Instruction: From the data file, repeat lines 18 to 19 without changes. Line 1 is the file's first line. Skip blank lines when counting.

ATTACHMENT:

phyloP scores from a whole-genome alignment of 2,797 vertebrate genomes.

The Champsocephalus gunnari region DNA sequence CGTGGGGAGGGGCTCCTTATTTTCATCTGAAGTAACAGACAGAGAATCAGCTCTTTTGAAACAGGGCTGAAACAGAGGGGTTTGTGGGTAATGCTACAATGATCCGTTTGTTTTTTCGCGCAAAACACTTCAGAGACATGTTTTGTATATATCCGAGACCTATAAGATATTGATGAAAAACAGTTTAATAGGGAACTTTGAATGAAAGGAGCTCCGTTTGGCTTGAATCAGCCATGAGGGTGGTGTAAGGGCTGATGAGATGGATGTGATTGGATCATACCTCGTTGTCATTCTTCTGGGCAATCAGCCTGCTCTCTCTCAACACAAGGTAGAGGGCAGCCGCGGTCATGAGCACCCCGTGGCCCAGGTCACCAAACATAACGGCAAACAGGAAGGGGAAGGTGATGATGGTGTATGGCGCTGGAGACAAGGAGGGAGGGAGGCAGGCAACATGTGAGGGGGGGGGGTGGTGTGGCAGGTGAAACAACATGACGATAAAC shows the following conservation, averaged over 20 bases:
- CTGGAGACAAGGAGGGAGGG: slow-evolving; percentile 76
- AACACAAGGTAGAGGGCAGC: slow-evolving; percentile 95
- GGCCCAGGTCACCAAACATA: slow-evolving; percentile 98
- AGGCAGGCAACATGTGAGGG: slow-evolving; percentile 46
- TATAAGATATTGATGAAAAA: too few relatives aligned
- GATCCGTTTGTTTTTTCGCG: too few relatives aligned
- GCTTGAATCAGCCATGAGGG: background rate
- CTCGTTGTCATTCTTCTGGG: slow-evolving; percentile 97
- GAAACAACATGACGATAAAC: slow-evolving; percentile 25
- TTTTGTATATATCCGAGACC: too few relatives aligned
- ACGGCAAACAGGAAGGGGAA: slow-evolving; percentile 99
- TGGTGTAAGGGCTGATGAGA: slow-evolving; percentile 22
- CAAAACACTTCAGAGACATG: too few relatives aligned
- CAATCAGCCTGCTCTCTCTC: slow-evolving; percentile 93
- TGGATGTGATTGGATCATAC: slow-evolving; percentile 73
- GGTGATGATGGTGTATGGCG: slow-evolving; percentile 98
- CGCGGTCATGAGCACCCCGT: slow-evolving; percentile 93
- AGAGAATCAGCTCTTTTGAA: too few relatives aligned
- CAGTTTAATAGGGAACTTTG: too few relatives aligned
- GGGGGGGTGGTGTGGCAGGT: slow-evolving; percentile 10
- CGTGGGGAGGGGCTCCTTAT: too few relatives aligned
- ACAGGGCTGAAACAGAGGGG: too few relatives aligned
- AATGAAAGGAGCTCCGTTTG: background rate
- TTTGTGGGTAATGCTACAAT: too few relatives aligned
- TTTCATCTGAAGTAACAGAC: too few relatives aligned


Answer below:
- GGTGATGATGGTGTATGGCG: slow-evolving; percentile 98
- CGCGGTCATGAGCACCCCGT: slow-evolving; percentile 93